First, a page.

Eye For Film >> Movies >> The Way, Way Back (2013) Film Review
The Way, Way Back
Reviewed by: Amber Wilkinson
Nat Faxton and Jim Rash's directorial debut may not be breaking any new ground but this is a warm and funny tale, helped enormously by good performances and a snappy script.
Similar in tone to Little Miss Sunshine, the echo is reinforced by the presence of Toni Collette and Steve Carrell and the fact that Fox Searchlight rushed to snatch it up at Sundance. And if the dysfunctional family territory is familiar, the humour is consistenty fresh in what turns out to be a not so much a coming-of-age story as a coming-of-confidence.
Collette's Pam is a case in point. Making tentative steps back into the world of romance following her divorce, she may seem chirpy on the outside and full of excitement for a summer vacation with new boyfriend Trent (Steve Carrell) but nervousness and a desire to please hang around her like a cloud. Then there's her son Duncan (Liam James). Introspective from the outset, he's not helped in the slightest by Trent's bullish disregard for anyone's feelings but his own, typified by his would-be stepfather's declaration, with not the slightest hint of a joke, that on a ratings scale from 1-10, Duncan is a three.
Arriving at a ready-made community of once-a-year friends, described by one as "spring break for adults", the child/adult reversal is everywhere - from a disregard for fidelity to an overindulgence in booze and drugs - leading Duncan to seek escape, through both a hestitant friendship with the nextdoor neighbour's daughter Susanna (AnnaSophia Robb) and the discovery of local water park Water Wizz.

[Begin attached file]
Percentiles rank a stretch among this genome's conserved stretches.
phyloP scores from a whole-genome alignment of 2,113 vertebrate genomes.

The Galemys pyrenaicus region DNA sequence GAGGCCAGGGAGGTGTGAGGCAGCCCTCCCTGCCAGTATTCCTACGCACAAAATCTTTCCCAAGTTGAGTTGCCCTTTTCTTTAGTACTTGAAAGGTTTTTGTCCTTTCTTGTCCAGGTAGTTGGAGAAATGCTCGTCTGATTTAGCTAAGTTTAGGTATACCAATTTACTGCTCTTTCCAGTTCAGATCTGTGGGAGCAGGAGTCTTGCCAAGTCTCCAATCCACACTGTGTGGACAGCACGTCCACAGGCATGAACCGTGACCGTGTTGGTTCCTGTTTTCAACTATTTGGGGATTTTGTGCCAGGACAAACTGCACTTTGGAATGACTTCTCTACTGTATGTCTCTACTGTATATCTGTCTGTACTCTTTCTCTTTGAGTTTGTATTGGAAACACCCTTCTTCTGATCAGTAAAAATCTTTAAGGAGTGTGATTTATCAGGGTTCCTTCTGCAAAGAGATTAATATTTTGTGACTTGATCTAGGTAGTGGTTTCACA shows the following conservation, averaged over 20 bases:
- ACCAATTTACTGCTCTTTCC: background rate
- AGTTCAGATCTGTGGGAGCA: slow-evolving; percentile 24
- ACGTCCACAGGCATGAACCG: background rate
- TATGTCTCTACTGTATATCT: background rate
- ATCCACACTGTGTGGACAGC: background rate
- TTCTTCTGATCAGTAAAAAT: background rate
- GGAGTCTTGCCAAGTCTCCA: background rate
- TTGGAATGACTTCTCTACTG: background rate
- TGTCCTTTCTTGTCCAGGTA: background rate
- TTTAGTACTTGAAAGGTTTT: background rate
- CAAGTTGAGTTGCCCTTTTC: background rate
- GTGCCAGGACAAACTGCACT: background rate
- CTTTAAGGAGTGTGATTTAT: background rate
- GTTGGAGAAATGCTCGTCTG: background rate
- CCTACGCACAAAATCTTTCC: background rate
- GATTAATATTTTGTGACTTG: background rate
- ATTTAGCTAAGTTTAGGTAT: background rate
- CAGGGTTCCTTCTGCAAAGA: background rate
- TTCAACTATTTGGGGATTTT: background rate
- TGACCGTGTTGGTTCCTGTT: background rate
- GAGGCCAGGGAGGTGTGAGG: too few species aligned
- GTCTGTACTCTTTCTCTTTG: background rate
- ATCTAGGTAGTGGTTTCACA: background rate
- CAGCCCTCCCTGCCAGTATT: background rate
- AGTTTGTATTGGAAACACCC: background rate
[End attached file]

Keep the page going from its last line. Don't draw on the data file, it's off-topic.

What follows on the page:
Wizz is from a bygone age, and the manager Owen (Sam Rockwell, putting in his best comic performance for a long time) could make a slacker look industrious. Drifting around the park on a wave of one-liners, he nevertheless recognises Duncan as a good kid who just needs a hand up and soon gets him involved in the running of the place while peppering him with a barrage of gags that mostly flow over his head - "You don't get sarcasm, do you?" he points out. As the summer progresses, Duncan starts to find a spark of self-worth and it seems his mum may be on the verge of a similar epiphany.
James, who has been a jobbing TV actor for several years, sells Duncan completely, making his journey seem natural and gradual. Collette, as always, proves the queen of emotional transition and Carrell, although shackled with the least believable and most two-dimensional of the main characters, nevertheless throws himself into it with comic gusto. There is also terrific support from the likes of Allison Janney, whose neighbour Betty takes outrageous to Oscar Wilde proportions, and Maya Rudolph, as Caitlyn, the water park second-in-command who is hoping Owen will do some growing up of his own.
Faxton and Rash - who previously teamed up on The Descendants - let their script do the talking and create a good sense of atmosphere, neatly contrasting the juvenile sense of uncertainty of Duncan to the overblown bravado of the adults. The production values may rough and ready and the direction never more than workmanlike but this is a sunny crowd-pleaser that keeps you rooting for the kid.Reviewed on: 12 Feb 2013
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